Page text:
As Moody sees it, the best way to improve cycling conditions in southern states is to increase the number of riders. “We believe in the concept of ‘safety in numbers’ and overwhelmingly believe in the effort to increase ridership as a way to increased safety,” she says. Few would disagree with this conclusion. If drivers don’t expect to see cyclists on the roads, they won’t keep an eye out for them. The statistics in the benchmark study certainly suggest that, on a state-by-state basis, this is true. Eight of the 10 most dangerous states for biking in the U.S. see the fewest bike riders each year. All eight of these are southern. In Alabama, one of the most dangerous cycling states, less than one percent of commutes were performed by bike in 2012.

But there is an obvious catch-22 here. It’s hard to encourage people to ride if the streets aren’t safe. Says Johnson, “You are literally sending them out into harm’s way.”

Cycling enthusiasts in downtown Charleston, South Carolina, can direct visitors to the corner of Lockwood and Montagu, where a white bike with broken tires and a garland of plastic flowers sits chained to a no-parking sign. It marks the spot where Edwin Gardner, a “pillar of the bike community,” was killed by a car three years ago. "Hit and run over and dragged,” remembers Tom Bradford, founder of Charleston Moves, a local biking and walking advocacy group.

The south is rife with stories of prominent cyclists who have been injured or killed. Last year Durham, North Carolina, lost one of its most beloved bikers, Seth Vidal, to a hit and run. The year before, Baton Rouge suffered the same fate. The year before that it was Charleston's turn. In one incident in Arkansas this past summer, 13 cyclists were struck at once in a massive accident that killed one and hospitalized the rest. Reckless driving caused all of these deaths. “Total lawlessness on behalf of drivers,” in the words of Peter Wilborn, founder of the national bike advocacy group and legal practice Bike Law.

How do you increase safety before you increase bikers? Many southern states are rolling out or expanding driver education programs. In North Carolina, representatives from the Department of Transportation say they’ve already seen significant “improved yielding” or road sharing across the Research Triangle as a result of their expanded program, Watch for Me NC.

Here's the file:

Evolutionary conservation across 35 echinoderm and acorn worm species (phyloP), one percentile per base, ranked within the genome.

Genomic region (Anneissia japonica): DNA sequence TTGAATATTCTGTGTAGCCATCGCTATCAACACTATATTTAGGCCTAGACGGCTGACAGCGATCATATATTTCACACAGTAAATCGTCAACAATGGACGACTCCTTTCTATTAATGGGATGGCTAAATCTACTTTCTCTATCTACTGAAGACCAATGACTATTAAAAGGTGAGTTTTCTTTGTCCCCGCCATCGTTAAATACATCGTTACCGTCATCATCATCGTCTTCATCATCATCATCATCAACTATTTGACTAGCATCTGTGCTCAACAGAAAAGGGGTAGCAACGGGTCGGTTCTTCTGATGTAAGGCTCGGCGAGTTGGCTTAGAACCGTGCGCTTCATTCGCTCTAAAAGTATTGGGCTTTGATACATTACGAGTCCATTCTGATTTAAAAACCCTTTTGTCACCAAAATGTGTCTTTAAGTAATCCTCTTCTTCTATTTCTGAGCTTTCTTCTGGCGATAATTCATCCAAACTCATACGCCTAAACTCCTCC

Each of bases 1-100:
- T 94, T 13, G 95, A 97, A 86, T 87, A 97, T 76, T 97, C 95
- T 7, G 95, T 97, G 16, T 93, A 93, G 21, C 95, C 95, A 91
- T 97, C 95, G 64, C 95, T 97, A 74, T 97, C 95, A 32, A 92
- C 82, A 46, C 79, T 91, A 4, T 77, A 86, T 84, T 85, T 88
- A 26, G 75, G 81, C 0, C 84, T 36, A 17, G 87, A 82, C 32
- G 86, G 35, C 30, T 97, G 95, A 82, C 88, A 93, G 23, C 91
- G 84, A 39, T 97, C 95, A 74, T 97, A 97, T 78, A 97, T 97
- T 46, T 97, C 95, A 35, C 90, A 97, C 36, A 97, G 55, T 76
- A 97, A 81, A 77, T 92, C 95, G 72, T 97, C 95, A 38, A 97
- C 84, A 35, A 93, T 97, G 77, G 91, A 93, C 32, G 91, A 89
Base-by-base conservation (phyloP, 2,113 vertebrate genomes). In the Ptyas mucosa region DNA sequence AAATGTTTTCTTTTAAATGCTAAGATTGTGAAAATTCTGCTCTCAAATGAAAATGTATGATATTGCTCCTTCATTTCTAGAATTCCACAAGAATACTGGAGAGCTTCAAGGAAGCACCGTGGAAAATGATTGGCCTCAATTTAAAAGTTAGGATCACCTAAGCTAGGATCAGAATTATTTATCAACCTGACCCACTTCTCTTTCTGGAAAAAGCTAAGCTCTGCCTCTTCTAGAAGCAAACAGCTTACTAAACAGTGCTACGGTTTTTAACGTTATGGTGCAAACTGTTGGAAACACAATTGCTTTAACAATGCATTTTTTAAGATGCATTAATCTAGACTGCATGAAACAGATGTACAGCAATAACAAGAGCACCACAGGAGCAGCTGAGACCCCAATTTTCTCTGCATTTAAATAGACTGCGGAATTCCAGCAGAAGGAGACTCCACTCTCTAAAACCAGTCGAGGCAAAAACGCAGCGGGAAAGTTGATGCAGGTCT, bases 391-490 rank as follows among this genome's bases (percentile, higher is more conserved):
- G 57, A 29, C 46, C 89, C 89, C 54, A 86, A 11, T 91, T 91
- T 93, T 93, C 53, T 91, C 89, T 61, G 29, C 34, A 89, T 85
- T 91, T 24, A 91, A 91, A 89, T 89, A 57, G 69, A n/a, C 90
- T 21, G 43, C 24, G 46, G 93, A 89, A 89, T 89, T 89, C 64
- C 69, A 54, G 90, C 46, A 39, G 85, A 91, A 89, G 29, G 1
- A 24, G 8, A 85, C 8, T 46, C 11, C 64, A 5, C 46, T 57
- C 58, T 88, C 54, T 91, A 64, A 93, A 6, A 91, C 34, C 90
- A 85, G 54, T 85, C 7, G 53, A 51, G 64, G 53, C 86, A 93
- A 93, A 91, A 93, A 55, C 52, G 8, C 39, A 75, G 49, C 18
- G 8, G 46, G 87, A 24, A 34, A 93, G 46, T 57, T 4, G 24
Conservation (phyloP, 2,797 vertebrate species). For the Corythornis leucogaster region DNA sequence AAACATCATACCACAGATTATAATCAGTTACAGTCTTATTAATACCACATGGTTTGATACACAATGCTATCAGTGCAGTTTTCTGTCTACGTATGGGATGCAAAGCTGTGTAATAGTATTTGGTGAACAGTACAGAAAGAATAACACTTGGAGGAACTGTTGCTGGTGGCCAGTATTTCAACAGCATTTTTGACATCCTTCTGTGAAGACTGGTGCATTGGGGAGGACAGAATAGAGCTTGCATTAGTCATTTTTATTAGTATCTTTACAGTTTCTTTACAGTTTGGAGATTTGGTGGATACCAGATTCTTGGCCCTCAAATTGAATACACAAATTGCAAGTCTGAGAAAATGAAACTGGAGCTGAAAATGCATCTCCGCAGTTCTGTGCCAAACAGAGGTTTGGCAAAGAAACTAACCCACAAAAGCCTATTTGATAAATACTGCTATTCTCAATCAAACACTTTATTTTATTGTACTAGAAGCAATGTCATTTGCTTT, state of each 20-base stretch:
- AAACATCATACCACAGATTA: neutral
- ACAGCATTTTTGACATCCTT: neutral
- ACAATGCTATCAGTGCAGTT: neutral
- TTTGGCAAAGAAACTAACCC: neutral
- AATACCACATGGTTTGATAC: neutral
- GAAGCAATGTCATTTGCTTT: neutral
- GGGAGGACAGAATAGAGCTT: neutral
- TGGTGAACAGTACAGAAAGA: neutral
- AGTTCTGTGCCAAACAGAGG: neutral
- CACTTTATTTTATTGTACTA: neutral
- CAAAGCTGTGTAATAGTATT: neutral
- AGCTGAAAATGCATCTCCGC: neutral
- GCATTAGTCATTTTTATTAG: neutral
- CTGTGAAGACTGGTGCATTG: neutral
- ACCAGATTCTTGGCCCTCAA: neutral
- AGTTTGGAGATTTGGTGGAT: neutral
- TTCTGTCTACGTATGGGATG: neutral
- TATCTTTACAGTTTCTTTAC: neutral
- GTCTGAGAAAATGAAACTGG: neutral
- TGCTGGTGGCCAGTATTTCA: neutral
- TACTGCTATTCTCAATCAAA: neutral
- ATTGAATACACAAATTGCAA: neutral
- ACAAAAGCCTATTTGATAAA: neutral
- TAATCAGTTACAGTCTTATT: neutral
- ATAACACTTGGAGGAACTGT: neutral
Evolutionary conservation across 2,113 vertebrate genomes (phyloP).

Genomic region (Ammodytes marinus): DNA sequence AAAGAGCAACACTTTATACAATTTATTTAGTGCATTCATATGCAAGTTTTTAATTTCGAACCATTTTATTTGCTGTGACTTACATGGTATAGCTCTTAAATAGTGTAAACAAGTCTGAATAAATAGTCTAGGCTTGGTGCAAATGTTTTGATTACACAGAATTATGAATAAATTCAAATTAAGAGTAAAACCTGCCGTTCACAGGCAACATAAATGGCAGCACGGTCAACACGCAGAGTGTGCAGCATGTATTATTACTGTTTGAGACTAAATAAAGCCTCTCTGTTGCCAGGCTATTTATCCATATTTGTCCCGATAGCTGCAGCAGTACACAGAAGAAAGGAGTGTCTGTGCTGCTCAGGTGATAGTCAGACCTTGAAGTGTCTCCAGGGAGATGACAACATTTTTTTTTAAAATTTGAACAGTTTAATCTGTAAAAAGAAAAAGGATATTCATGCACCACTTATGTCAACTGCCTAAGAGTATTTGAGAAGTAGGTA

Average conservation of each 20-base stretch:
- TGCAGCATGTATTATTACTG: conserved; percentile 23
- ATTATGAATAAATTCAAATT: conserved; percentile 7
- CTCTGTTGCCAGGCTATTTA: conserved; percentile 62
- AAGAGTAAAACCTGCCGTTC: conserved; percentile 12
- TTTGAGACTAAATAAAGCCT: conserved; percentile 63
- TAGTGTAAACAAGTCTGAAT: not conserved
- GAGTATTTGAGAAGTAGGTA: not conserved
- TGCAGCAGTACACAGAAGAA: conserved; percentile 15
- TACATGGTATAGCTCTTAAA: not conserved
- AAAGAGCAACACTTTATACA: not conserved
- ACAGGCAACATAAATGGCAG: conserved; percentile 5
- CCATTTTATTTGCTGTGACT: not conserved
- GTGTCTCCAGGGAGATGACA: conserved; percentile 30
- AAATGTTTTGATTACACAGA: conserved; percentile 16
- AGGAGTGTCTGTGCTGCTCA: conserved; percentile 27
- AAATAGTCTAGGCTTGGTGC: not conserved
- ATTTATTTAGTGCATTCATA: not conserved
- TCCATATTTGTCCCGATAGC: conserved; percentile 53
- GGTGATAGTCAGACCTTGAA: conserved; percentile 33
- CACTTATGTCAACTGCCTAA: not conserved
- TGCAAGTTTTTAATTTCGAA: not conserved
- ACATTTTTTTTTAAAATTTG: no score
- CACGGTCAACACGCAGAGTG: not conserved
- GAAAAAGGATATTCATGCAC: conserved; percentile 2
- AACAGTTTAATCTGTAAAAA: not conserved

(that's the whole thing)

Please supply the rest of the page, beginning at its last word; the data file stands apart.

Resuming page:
But Wilborn insists that education alone will never be enough to make the streets safe for bicycles. “Cycling fatalities are inversely proportional to the amount of money spent on bike infrastructure,” he says. “This is well documented. There is a number of what a state spends—and that number correlates almost exactly with its ranking on fatalities.” If you want to know why South Carolina is unsafe, he says, look at how it doesn’t spend its money. Frankly, he adds, “South Carolina does as little as possible.”

Representatives from the South Carolina Department of Transportation safety program can point to a number of initiatives underway to improve safety across the state, for both cyclists and pedestrians. "Bike and pedestrian safety is an essential consideration for all safety projects" in the state, they told me by email. But South Carolina still ranks near the bottom of the list (44th) for allotting money to bike and pedestrian safety, according to review of the benchmark statistics by the Palmetto Cycling Coalition. As investment lags, so will safety.

Despite the danger there is a feeling that things are changing. Or about to change.

In South Carolina at least, a new bike culture is beginning to emerge. In July, 2011 a South Carolina city, Spartanburg, became the first in the region to offer a bike-share program. Within two years, there were seven in the south—10, if you include Texas. In a coup for local advocates, South Carolina’s newest and biggest bridge, the Arthur Ravenel, sports a pristine new bike lane.

And there is growing enthusiasm in other states. “Mississippi takes a lot of flack for how far it hasn’t come yet,” Melody Moody says. But it’s made real progress, and there are plenty of “passionate people in Mississippi who are fighting for change and doing interesting and innovative things,” she says. Others point to new complete streets programs and infrastructure investments in large cities like Atlanta and Charlotte as promising signs, on the municipality level at least.

Nevertheless, cyclists in the region are still struggling to change minds set against “bikes as transportation”—and, more importantly, working to capture real money for safety improvements.

They still have a long road to ride—particularly true if South Carolina is any example. In January the state’s Secretary of Transportation, Robert St. Onge, was kindly asked to tender his resignation—after he'd been arrested at 8 in the morning for drunk driving.